From the east and west, working with NATO air strikes, resurgent rebels battled Libyan government forces on Sunday at flashpoints along the Mediterranean coast, rebel commanders reported. The government said their victory claims were "wishful reporting."
Insurgents had reported fighting street by street to retake the Mediterranean port city of Zawiya, 18 miles (30 kilometers) west of Tripoli, a prize that would put them within striking distance of the capital and cut off one of Moammar Gadhafi's last supply routes from Tunisia.
But government spokesman Moussa Ibrahim said late Sunday Gadhafi forces had driven off the attackers, and reporters taken to Zawiya saw secure streets and the green national flag flying over a central square. The insurgents, for their part, claimed a high-ranking Gadhafi commander was badly wounded in the fighting.
"The wishful reporting of some journalists that the rebels are gaining more power and more control of some areas is not correct," he said.
The rebel thrust at Zawiya and reported movements farther east _ near Misrata and Brega _ suggested the stalemated uprising had been reinvigorated, and that Gadhafi's defenders may become stretched thin.
"Over the past three days, we set fire under the feet of Gadhafi forces everywhere," Col. Hamid al-Hasi, a rebel battalion commander, told The Associated Press. He said the rebels attacked "in very good coordination with NATO" to avoid friendly-fire incidents. "We don't move unless we have very clear instructions from NATO."
In addition, the NATO blockade of ports still under government control and alliance control of Libyan airspace have severely crimped the North African dictator's ability to resupply his forces. And his control has been hard hit by defections from his military and government inner circle.
NATO, meanwhile, has stepped up bombing of Gadhafi's compound in the center of Tripoli, striking it again on Sunday, along with a military airport in eastern Tripoli. The government did not immediately report casualties or damage.
The rebels' Transitional National Council scored a political success, meanwhile, winning recognition from the United Arab Emirates, adding a wealthy, influential Arab state to the handful of nations thus far accepting the insurgents as Libyans' sole legitimate representatives.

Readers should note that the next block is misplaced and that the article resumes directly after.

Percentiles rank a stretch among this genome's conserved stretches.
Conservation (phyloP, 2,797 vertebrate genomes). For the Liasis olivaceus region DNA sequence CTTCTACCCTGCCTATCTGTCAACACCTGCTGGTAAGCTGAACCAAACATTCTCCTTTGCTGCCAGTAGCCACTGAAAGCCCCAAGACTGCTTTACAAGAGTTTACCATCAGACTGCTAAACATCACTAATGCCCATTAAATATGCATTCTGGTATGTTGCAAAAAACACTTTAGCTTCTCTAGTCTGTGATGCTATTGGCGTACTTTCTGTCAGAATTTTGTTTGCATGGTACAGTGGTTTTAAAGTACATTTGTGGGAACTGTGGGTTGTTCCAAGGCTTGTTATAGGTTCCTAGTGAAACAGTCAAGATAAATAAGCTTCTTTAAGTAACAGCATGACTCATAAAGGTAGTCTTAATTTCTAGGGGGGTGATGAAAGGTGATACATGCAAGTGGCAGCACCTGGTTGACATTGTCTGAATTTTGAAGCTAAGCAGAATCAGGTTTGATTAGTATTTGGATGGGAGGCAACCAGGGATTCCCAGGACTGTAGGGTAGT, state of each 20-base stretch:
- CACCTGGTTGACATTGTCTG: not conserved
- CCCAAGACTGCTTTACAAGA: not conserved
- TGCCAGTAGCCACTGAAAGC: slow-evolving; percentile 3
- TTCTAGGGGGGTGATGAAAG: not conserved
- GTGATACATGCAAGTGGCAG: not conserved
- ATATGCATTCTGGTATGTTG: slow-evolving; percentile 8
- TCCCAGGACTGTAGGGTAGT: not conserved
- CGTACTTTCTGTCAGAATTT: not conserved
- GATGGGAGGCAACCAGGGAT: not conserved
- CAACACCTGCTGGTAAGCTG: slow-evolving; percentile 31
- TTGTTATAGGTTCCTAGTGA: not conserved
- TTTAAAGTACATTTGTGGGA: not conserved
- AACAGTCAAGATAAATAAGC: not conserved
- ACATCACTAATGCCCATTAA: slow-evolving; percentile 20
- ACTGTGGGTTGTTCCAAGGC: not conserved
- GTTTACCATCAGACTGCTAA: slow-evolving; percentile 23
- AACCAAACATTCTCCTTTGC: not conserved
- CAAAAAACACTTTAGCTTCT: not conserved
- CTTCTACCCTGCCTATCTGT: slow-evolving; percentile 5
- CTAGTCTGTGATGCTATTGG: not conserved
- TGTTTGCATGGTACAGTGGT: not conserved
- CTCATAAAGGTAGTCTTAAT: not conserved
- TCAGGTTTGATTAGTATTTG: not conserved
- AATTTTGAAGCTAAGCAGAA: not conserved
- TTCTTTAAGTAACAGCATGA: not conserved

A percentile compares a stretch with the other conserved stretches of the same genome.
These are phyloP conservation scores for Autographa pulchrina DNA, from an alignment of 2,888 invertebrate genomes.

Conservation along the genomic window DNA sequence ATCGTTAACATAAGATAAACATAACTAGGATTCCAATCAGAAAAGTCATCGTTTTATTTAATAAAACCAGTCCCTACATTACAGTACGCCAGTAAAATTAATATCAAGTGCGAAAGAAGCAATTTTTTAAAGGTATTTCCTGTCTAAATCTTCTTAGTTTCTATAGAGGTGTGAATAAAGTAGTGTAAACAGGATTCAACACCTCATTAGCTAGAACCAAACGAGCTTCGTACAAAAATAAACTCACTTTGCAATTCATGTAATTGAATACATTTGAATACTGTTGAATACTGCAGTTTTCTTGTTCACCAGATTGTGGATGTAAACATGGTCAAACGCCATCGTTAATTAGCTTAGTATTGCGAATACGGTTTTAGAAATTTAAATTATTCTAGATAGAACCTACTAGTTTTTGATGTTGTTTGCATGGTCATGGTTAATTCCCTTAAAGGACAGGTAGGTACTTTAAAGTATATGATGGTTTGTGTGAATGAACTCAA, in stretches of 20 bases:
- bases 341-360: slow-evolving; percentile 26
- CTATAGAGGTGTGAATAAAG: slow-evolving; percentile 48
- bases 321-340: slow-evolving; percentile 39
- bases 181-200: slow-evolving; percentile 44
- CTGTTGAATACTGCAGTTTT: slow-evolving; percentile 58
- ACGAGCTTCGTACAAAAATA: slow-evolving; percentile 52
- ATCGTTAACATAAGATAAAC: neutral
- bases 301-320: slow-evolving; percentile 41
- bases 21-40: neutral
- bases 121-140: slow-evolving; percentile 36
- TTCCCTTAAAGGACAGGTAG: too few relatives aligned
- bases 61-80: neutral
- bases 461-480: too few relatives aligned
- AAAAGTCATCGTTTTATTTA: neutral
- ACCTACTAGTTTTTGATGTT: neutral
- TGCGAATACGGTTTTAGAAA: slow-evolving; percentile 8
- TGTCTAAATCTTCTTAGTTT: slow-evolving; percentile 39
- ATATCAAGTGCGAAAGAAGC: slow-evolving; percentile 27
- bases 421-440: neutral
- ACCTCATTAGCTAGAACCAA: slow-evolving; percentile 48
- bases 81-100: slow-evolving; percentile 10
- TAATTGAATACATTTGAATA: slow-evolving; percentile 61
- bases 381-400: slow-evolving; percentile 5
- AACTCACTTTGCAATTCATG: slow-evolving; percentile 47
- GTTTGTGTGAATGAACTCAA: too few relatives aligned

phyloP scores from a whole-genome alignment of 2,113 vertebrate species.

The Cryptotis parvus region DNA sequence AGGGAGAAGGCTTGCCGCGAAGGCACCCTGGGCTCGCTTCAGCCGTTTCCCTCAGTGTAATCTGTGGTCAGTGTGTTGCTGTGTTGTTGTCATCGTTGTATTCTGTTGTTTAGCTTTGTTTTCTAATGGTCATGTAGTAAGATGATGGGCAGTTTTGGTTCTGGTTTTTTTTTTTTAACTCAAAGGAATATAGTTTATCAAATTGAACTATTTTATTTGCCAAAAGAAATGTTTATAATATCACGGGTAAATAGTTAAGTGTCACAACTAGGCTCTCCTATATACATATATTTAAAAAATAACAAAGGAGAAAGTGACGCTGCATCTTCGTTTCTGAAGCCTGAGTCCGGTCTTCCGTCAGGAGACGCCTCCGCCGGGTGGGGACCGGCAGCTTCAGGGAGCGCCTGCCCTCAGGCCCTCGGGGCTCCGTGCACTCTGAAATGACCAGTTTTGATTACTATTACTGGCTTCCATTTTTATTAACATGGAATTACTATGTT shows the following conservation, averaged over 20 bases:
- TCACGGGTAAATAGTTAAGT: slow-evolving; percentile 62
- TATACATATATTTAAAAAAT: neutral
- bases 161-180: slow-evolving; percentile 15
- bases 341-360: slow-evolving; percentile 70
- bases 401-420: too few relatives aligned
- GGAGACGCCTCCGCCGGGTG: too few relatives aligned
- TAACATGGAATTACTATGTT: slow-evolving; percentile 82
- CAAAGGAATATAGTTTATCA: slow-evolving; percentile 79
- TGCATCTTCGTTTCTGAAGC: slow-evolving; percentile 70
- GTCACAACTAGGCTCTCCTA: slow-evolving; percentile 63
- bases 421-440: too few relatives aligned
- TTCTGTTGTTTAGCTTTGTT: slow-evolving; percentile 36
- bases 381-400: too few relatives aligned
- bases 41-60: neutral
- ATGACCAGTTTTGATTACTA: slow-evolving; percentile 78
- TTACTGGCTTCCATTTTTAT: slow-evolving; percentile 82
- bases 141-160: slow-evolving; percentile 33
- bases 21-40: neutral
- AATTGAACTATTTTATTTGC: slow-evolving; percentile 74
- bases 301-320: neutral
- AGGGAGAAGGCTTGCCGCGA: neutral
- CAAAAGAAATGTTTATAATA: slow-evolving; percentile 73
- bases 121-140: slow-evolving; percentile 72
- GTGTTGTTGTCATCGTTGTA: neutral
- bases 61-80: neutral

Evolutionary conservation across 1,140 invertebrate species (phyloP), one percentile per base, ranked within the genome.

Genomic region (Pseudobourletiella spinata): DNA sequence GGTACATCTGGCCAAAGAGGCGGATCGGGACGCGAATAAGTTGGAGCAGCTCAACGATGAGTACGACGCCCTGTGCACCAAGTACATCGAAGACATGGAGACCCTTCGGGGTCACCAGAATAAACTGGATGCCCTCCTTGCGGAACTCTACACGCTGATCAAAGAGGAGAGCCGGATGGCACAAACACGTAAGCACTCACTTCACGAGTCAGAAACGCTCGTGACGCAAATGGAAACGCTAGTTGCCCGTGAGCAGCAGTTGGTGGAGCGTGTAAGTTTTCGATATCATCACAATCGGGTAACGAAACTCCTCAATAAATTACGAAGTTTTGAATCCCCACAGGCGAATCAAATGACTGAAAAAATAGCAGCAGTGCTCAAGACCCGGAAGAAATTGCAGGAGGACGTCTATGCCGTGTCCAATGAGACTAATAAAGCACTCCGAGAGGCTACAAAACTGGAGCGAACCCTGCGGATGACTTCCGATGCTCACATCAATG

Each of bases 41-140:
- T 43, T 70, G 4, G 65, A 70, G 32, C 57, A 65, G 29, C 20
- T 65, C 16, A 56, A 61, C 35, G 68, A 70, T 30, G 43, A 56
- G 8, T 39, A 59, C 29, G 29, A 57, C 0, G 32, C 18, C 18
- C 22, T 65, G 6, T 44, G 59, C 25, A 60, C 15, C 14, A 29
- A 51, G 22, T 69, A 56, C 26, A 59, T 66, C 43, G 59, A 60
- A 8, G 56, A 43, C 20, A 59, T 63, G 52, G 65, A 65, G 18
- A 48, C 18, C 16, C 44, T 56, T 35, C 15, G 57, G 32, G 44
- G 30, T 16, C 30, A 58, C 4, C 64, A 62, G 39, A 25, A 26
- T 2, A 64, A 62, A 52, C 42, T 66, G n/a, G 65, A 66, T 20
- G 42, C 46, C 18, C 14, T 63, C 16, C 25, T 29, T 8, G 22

The rebels had first taken Zawiya, an important oil port, in early March but were driven out by a government counterattack two weeks later.
In a surprising show of resilience, rebels regrouped and rearmed for their drive on Zawiya in an offensive that began on Saturday, according to an opposition spokesman based in London. On Sunday, Kamal, a rebel fighter from Zawiya who would give only his first name, said about 30 of his fellow fighters had been killed and 20 wounded in the fighting.
Speaking with the AP by telephone, he claimed the city's western Mutred and Harsha districts were under rebel control. But later Sunday government officials took reporters from Tripoli to Zawiya to show that the city was under government control. Some rebel fighters were besieged just outside Zawiya, said government spokesman Ibrahim.
In the eastern Libyan rebel center of Benghazi, meanwhile, military spokesman Col. Ahmed Bani claimed that a Gadhafi commander, the high-ranking el-Khouwildy el-Ahmeidy, was critically wounded in a NATO air attack late Saturday as he rushed to Zawiya. That report could not otherwise be confirmed.
Fighting also continued near the country's main port of Misrata, a western redoubt of the rebels, who control about a third of eastern Libya from Benghazi.
From Dafniyah, just west of Misrata, rebel units were moving farther west toward the city of Zlitan, said rebel Abdel-Qadir Fastouka. "This is to gain some territory and to try to put up barricades along the coast," he said.
The rebel forces in Misrata have kept a large government force tied down besieging the city, 125 miles (210 kilometers) east of Tripoli. Government troops under the command of Gadhafi's sons Khamis and al-Moatassem and top aide Abdullah al-Senoussi have killed nearly 40 rebel fighters in intense shelling over the past three days.
Doctors at Misrata's Hikma hospital said six people were killed in Sunday shelling of the city and 16 were wounded. One was a civilian woman killed when a Grad missile crashed through the roof of her home. The doctors refused to allow use of their names, fearing retribution.
Further clashes were reported farther east, around the oil port of Brega, but conflicting rebel accounts left a confused picture.
Meantime, a new front could be opening in an unexpected southern Libyan salient as well, as residents reported growing anti-Gadhafi sentiment in the once-quiescent city of Sabha. Young men and members of a big anti-government tribe were protesting in the streets and readying their weapons _ some brought in from rebel forces in the north _to join the fight.
The lightly populated south of the country was long believed solidly behind Gadhafi. Much of the population in Sabha, for example, was originally from Chad, Niger and Sudan, brought to Libya by Gadhafi in the 1980s. They were given government stipends and jobs in return for mercenary support of his regime.
Many of those men now have gone north to fight with Gadhafi forces, leaving behind heavily armed and restive young men who are native to the region and the anti-Gadhafi Awlad Suleiman tribe, the largest in the city and a force throughout the country.
Reports filtering belatedly out of Sabha said protesters had set up checkpoints in a main residential district, Souk al-Namla. Last Wednesday, security forces fired into the air to disperse the crowd, sparking a bloody clash. Residents said they feared Gadhafi was readying a mercenary force in the north to return to Sabha and subdue the uprising.
Associated Press reporter Adam Schreck in Tripoli contributed to this report.